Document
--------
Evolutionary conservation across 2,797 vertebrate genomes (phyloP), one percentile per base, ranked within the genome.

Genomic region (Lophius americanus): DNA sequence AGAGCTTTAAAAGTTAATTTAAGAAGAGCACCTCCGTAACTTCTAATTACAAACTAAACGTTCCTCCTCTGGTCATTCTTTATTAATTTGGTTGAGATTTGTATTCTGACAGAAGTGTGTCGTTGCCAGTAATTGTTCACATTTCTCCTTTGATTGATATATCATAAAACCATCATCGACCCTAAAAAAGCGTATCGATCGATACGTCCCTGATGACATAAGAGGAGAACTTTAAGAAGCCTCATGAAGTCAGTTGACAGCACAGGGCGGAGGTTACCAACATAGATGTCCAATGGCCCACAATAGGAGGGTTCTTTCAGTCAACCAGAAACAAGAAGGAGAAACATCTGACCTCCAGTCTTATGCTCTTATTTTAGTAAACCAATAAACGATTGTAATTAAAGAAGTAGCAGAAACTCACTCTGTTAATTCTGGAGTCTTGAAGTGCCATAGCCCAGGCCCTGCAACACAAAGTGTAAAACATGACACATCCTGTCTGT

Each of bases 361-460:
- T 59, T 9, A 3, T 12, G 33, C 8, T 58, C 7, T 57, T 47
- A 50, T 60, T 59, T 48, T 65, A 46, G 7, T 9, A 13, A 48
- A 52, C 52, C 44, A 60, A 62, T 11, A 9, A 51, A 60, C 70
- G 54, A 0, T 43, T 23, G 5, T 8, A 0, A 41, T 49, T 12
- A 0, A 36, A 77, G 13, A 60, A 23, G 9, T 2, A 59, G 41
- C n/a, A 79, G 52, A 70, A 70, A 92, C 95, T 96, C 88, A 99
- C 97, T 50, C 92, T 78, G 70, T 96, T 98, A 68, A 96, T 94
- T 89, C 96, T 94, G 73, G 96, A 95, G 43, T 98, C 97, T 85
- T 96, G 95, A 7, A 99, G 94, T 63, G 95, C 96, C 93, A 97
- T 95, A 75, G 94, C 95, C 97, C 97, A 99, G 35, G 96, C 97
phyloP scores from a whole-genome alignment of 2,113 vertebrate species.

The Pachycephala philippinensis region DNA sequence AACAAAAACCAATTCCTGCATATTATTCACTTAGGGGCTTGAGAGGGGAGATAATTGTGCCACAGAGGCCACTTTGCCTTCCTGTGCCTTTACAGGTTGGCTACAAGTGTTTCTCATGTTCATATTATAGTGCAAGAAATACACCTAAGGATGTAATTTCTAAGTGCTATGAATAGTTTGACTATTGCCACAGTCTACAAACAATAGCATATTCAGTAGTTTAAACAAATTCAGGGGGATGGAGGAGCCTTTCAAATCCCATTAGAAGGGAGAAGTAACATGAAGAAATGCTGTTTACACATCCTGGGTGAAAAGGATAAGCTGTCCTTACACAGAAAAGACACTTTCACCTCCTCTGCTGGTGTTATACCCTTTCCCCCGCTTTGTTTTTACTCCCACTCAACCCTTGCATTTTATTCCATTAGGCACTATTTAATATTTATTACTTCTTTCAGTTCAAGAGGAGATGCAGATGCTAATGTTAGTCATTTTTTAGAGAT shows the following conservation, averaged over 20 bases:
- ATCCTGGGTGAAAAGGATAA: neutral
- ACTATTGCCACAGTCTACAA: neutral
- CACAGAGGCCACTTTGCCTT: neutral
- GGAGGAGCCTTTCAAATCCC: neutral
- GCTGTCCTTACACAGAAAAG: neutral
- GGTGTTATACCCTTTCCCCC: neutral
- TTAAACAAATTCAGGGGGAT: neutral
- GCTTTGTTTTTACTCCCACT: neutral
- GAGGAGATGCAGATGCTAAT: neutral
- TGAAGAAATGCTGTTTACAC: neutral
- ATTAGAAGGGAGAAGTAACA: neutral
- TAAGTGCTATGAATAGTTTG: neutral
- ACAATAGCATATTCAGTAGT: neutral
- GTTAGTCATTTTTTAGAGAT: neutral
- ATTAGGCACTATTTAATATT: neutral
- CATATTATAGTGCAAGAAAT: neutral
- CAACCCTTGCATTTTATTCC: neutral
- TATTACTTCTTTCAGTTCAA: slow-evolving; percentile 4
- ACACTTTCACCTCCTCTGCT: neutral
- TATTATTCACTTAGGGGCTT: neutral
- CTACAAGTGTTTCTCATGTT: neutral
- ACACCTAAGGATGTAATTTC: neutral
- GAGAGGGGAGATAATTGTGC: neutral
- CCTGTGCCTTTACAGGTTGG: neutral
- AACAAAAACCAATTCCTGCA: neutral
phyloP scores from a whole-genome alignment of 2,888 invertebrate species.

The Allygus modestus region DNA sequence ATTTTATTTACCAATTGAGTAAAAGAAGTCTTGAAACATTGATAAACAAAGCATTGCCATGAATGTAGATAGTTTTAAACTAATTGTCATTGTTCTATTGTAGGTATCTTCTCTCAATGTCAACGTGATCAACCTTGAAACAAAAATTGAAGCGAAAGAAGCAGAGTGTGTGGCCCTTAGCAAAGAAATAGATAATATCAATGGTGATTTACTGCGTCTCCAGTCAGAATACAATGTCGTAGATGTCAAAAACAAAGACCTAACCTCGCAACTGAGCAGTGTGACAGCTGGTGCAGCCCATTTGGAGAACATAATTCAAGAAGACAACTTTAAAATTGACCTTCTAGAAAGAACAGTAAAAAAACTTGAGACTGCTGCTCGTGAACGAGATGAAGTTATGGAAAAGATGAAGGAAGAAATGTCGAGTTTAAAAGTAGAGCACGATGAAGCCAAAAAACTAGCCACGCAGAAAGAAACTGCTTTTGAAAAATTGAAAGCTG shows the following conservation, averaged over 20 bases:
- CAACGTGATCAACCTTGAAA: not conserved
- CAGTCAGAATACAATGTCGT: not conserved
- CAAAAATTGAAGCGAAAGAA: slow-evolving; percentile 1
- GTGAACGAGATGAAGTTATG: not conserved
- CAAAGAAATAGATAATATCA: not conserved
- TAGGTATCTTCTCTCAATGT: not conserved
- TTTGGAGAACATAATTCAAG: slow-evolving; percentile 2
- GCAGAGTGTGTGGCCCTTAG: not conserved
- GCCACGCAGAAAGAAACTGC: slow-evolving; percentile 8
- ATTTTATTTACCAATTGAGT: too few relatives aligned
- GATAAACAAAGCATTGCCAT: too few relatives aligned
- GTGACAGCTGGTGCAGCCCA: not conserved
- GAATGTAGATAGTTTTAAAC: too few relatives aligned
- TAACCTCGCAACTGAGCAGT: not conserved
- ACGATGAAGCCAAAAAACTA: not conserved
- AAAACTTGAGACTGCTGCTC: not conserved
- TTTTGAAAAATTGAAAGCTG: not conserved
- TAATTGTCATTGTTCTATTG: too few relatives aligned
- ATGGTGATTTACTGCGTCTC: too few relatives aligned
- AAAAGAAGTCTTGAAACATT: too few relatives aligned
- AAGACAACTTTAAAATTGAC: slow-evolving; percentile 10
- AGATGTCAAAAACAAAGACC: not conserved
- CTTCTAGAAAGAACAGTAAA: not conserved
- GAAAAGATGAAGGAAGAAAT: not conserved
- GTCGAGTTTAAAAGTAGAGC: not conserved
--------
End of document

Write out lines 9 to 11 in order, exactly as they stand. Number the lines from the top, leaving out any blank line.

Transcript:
- C n/a, A 79, G 52, A 70, A 70, A 92, C 95, T 96, C 88, A 99
- C 97, T 50, C 92, T 78, G 70, T 96, T 98, A 68, A 96, T 94
- T 89, C 96, T 94, G 73, G 96, A 95, G 43, T 98, C 97, T 85